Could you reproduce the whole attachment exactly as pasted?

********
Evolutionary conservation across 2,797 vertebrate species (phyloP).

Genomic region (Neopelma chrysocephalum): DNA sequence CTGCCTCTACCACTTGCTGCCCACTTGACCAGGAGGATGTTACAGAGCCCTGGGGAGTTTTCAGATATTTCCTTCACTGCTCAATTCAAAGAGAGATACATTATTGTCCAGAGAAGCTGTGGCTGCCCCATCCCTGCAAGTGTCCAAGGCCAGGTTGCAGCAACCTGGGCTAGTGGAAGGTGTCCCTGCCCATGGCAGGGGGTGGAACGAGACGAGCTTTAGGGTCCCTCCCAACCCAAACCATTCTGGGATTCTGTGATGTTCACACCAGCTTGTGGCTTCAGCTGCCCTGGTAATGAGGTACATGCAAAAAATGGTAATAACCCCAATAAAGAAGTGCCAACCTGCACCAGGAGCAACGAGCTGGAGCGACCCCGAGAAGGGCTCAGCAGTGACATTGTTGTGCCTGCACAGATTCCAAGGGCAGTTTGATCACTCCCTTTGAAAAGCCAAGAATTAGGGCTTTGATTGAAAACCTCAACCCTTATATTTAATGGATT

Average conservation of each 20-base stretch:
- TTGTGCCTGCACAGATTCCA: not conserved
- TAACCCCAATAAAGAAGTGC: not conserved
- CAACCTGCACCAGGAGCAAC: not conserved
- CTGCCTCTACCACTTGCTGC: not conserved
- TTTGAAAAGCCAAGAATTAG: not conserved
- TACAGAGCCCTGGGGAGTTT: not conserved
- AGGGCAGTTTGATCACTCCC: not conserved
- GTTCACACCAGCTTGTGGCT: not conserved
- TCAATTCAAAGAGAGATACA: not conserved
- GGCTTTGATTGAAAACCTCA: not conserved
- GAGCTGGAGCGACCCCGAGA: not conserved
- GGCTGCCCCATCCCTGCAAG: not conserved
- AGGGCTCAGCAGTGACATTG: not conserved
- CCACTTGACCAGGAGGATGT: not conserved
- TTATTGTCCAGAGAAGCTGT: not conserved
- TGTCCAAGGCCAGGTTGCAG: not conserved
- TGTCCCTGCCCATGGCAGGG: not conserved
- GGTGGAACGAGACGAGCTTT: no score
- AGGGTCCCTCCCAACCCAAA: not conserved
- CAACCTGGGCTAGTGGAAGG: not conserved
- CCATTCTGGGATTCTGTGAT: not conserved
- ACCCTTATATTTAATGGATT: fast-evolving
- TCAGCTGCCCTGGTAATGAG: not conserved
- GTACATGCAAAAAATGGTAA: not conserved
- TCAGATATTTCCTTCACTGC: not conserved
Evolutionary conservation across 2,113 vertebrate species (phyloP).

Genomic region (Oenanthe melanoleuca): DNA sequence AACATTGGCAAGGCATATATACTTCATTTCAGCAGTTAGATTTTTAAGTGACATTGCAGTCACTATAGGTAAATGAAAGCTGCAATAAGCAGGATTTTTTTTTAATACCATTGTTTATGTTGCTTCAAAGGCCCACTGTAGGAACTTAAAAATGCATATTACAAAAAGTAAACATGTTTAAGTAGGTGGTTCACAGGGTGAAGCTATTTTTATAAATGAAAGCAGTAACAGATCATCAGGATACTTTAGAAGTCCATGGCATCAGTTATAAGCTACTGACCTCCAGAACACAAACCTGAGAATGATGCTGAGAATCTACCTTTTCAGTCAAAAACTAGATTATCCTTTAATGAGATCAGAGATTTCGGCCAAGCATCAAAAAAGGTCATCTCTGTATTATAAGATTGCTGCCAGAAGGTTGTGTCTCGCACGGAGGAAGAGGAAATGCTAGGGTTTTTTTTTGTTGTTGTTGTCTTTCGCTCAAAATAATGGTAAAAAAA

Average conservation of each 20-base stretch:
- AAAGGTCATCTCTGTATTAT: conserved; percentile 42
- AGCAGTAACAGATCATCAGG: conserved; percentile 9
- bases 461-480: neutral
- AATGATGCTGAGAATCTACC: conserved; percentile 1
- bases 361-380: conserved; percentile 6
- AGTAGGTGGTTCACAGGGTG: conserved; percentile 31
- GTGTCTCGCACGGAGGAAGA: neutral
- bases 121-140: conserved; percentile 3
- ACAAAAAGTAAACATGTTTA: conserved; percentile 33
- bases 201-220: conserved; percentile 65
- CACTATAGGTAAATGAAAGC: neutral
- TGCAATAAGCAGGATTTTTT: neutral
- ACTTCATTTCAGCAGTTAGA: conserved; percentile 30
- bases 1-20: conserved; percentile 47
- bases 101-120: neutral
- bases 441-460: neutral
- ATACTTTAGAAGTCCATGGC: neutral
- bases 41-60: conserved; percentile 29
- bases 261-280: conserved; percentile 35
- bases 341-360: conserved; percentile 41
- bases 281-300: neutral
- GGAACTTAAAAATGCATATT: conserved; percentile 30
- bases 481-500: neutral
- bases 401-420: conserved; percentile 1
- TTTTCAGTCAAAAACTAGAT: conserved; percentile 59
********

Evolutionary conservation across 2,797 vertebrate species (phyloP).

Genomic region (Neopelma chrysocephalum): DNA sequence CTGCCTCTACCACTTGCTGCCCACTTGACCAGGAGGATGTTACAGAGCCCTGGGGAGTTTTCAGATATTTCCTTCACTGCTCAATTCAAAGAGAGATACATTATTGTCCAGAGAAGCTGTGGCTGCCCCATCCCTGCAAGTGTCCAAGGCCAGGTTGCAGCAACCTGGGCTAGTGGAAGGTGTCCCTGCCCATGGCAGGGGGTGGAACGAGACGAGCTTTAGGGTCCCTCCCAACCCAAACCATTCTGGGATTCTGTGATGTTCACACCAGCTTGTGGCTTCAGCTGCCCTGGTAATGAGGTACATGCAAAAAATGGTAATAACCCCAATAAAGAAGTGCCAACCTGCACCAGGAGCAACGAGCTGGAGCGACCCCGAGAAGGGCTCAGCAGTGACATTGTTGTGCCTGCACAGATTCCAAGGGCAGTTTGATCACTCCCTTTGAAAAGCCAAGAATTAGGGCTTTGATTGAAAACCTCAACCCTTATATTTAATGGATT

Average conservation of each 20-base stretch:
- TTGTGCCTGCACAGATTCCA: not conserved
- TAACCCCAATAAAGAAGTGC: not conserved
- CAACCTGCACCAGGAGCAAC: not conserved
- CTGCCTCTACCACTTGCTGC: not conserved
- TTTGAAAAGCCAAGAATTAG: not conserved
- TACAGAGCCCTGGGGAGTTT: not conserved
- AGGGCAGTTTGATCACTCCC: not conserved
- GTTCACACCAGCTTGTGGCT: not conserved
- TCAATTCAAAGAGAGATACA: not conserved
- GGCTTTGATTGAAAACCTCA: not conserved
- GAGCTGGAGCGACCCCGAGA: not conserved
- GGCTGCCCCATCCCTGCAAG: not conserved
- AGGGCTCAGCAGTGACATTG: not conserved
- CCACTTGACCAGGAGGATGT: not conserved
- TTATTGTCCAGAGAAGCTGT: not conserved
- TGTCCAAGGCCAGGTTGCAG: not conserved
- TGTCCCTGCCCATGGCAGGG: not conserved
- GGTGGAACGAGACGAGCTTT: no score
- AGGGTCCCTCCCAACCCAAA: not conserved
- CAACCTGGGCTAGTGGAAGG: not conserved
- CCATTCTGGGATTCTGTGAT: not conserved
- ACCCTTATATTTAATGGATT: fast-evolving
- TCAGCTGCCCTGGTAATGAG: not conserved
- GTACATGCAAAAAATGGTAA: not conserved
- TCAGATATTTCCTTCACTGC: not conserved
Evolutionary conservation across 2,113 vertebrate species (phyloP).

Genomic region (Oenanthe melanoleuca): DNA sequence AACATTGGCAAGGCATATATACTTCATTTCAGCAGTTAGATTTTTAAGTGACATTGCAGTCACTATAGGTAAATGAAAGCTGCAATAAGCAGGATTTTTTTTTAATACCATTGTTTATGTTGCTTCAAAGGCCCACTGTAGGAACTTAAAAATGCATATTACAAAAAGTAAACATGTTTAAGTAGGTGGTTCACAGGGTGAAGCTATTTTTATAAATGAAAGCAGTAACAGATCATCAGGATACTTTAGAAGTCCATGGCATCAGTTATAAGCTACTGACCTCCAGAACACAAACCTGAGAATGATGCTGAGAATCTACCTTTTCAGTCAAAAACTAGATTATCCTTTAATGAGATCAGAGATTTCGGCCAAGCATCAAAAAAGGTCATCTCTGTATTATAAGATTGCTGCCAGAAGGTTGTGTCTCGCACGGAGGAAGAGGAAATGCTAGGGTTTTTTTTTGTTGTTGTTGTCTTTCGCTCAAAATAATGGTAAAAAAA

Average conservation of each 20-base stretch:
- AAAGGTCATCTCTGTATTAT: conserved; percentile 42
- AGCAGTAACAGATCATCAGG: conserved; percentile 9
- bases 461-480: neutral
- AATGATGCTGAGAATCTACC: conserved; percentile 1
- bases 361-380: conserved; percentile 6
- AGTAGGTGGTTCACAGGGTG: conserved; percentile 31
- GTGTCTCGCACGGAGGAAGA: neutral
- bases 121-140: conserved; percentile 3
- ACAAAAAGTAAACATGTTTA: conserved; percentile 33
- bases 201-220: conserved; percentile 65
- CACTATAGGTAAATGAAAGC: neutral
- TGCAATAAGCAGGATTTTTT: neutral
- ACTTCATTTCAGCAGTTAGA: conserved; percentile 30
- bases 1-20: conserved; percentile 47
- bases 101-120: neutral
- bases 441-460: neutral
- ATACTTTAGAAGTCCATGGC: neutral
- bases 41-60: conserved; percentile 29
- bases 261-280: conserved; percentile 35
- bases 341-360: conserved; percentile 41
- bases 281-300: neutral
- GGAACTTAAAAATGCATATT: conserved; percentile 30
- bases 481-500: neutral
- bases 401-420: conserved; percentile 1
- TTTTCAGTCAAAAACTAGAT: conserved; percentile 59